Software engineers who worked on Salesforce’s Heroku platform as a service (PaaS) cloud have launched their own startup, Convox. The startup is building tools that companies use to easily start running applications on the biggest public cloud available today, Amazon Web Services.

Convox is one of dozens of startups presenting at Y Combinator’s demo day next week as part of the prominent Silicon Valley accelerator’s summer 2015 batch. As part of the deal, the team has taken on $120,000 in funding from the accelerator.

The Convox team knows Amazon’s technology well. Heroku famously runs on top of Amazon’s infrastructure as a service (IaaS) and abstracts away the computing and storage services used to deploy applications. But Convox observed that Y Combinator-backed Heroku — which Salesforce bought for $212 million in 2010 — might not be good enough.

“At some point, [Heroku customers are]¬†going to get so successful that they’re going to have to leave the platform,” Convox cofounder and chief executive David Dollar told VentureBeat in an interview. “That’s a little bit unsettling. It seems almost like a fatal flaw. Amazon scales from zero to Netflix. We just want to be able to help people on that path.”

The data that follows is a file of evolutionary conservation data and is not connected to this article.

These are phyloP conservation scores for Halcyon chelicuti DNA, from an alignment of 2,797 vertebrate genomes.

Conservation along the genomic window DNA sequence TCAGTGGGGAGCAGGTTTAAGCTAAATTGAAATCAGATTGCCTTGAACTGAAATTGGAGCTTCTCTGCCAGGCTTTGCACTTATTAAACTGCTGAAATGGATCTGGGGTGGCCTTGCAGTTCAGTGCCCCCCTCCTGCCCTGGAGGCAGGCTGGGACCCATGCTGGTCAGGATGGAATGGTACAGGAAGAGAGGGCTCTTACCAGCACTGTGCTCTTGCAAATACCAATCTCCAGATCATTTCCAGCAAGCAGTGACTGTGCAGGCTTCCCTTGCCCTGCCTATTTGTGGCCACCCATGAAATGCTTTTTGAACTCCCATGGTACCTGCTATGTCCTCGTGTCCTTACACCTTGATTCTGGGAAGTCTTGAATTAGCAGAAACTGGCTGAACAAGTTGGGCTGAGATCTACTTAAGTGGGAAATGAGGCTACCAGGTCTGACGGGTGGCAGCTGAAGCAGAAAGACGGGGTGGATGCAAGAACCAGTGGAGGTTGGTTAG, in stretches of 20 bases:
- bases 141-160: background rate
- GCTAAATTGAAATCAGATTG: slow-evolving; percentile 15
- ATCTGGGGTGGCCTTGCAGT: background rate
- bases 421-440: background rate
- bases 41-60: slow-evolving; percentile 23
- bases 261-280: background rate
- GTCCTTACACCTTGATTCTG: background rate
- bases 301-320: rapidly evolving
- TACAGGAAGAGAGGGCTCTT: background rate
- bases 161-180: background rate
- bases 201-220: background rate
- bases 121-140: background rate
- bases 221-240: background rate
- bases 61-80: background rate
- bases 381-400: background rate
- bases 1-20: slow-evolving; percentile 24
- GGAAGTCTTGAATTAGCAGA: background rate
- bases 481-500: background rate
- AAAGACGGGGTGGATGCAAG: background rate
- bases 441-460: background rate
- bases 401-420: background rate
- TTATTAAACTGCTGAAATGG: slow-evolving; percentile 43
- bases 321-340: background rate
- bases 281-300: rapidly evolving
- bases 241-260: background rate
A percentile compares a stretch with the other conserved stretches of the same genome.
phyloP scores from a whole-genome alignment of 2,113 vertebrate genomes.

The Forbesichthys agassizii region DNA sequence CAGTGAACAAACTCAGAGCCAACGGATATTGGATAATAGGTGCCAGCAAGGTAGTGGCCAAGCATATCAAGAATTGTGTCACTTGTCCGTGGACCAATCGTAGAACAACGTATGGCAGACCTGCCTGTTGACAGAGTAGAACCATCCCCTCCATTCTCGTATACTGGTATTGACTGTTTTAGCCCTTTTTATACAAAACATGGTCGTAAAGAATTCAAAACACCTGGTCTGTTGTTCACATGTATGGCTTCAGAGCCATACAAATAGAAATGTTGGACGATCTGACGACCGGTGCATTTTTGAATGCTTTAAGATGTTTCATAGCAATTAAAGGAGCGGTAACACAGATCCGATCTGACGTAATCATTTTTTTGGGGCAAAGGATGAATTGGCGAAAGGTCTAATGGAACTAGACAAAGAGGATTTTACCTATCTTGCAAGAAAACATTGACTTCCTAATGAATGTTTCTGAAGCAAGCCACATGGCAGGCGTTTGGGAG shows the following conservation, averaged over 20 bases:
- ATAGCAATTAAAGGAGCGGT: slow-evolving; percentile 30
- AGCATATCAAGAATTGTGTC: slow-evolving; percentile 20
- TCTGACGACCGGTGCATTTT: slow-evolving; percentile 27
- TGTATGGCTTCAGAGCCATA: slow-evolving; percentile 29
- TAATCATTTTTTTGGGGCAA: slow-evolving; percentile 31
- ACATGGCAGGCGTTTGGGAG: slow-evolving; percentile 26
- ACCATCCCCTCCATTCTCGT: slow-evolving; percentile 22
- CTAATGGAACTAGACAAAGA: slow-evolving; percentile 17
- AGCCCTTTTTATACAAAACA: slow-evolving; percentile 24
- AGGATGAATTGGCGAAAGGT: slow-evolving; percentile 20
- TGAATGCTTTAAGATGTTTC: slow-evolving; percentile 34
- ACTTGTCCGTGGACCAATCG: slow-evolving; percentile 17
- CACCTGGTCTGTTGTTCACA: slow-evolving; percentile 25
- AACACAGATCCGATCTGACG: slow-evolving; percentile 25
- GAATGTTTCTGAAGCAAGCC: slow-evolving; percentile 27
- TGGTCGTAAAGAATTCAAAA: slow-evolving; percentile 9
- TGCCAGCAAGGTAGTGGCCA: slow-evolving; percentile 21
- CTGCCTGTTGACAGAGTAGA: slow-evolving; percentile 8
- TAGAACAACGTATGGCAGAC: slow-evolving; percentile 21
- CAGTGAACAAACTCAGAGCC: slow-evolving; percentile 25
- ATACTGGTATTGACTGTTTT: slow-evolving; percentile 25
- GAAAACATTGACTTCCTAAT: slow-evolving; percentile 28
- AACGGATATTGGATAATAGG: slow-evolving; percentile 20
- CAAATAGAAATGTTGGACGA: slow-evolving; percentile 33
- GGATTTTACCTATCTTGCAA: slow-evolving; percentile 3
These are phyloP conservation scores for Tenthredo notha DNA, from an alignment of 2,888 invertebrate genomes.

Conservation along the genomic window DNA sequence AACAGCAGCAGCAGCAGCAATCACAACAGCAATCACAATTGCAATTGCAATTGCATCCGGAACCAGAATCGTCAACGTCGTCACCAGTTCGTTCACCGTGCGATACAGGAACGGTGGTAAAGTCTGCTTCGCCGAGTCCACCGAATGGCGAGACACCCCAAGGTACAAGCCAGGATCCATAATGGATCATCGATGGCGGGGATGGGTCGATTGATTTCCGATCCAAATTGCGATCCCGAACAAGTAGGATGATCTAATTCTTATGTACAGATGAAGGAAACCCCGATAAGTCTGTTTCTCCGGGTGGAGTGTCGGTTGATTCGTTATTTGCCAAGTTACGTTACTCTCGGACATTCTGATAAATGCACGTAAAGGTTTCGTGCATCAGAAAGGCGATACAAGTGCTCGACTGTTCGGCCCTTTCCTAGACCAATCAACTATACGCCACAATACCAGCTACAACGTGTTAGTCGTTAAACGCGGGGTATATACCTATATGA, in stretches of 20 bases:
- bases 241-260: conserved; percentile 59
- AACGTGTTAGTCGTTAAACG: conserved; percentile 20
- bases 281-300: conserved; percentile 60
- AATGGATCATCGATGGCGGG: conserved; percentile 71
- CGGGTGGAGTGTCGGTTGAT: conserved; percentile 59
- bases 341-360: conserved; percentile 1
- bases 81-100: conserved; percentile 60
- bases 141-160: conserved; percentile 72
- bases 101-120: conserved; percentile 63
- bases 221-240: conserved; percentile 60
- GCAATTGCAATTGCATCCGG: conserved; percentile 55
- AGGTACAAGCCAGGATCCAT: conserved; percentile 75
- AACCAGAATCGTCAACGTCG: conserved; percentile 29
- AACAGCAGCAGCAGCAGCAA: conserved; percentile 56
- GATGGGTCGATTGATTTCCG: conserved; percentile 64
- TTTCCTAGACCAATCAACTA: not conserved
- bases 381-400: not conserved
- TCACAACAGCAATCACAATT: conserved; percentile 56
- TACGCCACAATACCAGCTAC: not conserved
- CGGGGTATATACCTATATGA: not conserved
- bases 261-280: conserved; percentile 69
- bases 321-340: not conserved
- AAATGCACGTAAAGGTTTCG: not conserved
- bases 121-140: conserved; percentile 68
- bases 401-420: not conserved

In a sense, then, Convox is aiming to try to do something Heroku tried — an application platform sitting atop Amazon. But Convox does want to ease application deploy across other infrastructures.

“We reserve the right to build Convox Google Cloud edition, Azure edition,” he said.

It helps that Convox is made of open-source software that developers can inspect, build on, and even modify to create tools that meet their own needs.

“If people do outgrow the service offering, we hope they have a good place to start from to help them meet their exact needs,” Dollar said. “We don’t really worry about [companies] moving off of Convox onto AWS.”

And Amazon Web Services isn’t a competitor, because Convox currently directs workloads to Amazon — from the basic tools like EC2 and S3 to the more sophisticated ones, like Lambda, the EC2 Container Service, and Kinesis. “Our working relationship with them is great,” Dollar said.

As an open-source project, Convox could run into trouble getting adoption, given the existence of¬†projects like Cloud Foundry, Red Hat’s OpenShift, or Engine Yard’s Deis.

But San Francisco-based Convox can boast that it knows all about operating infrastructure at scale — reliable Amazon infrastructure, at that — given its three founders’ experience at Heroku. Dollar and fellow cofounder Noah Zoschke both joined Heroku in 2009.

OpenDoor, that home-selling startup backed by superstar investors like Keith Rabois, Om Malik, and Naval Ravikant, recently moved its data science workloads from Heroku onto Convox.

A few dozen active installations of Convox are running right now, and the startup is focusing more on adoption than revenue at this point. Offering managed hosting could be the most immediate monetization move.

At least the startup knows its goal.

“Our job now is to bring the same Heroku-like experience to a more raw Amazon deployment,” Zoschke told VentureBeat. “You shouldn’t have to worry about very much to take your application and put it on the Internet
and deploy your first app instantly. That’s not the case on Amazon. It’s better than ever, but it still requires a tremendous amount of documentation.”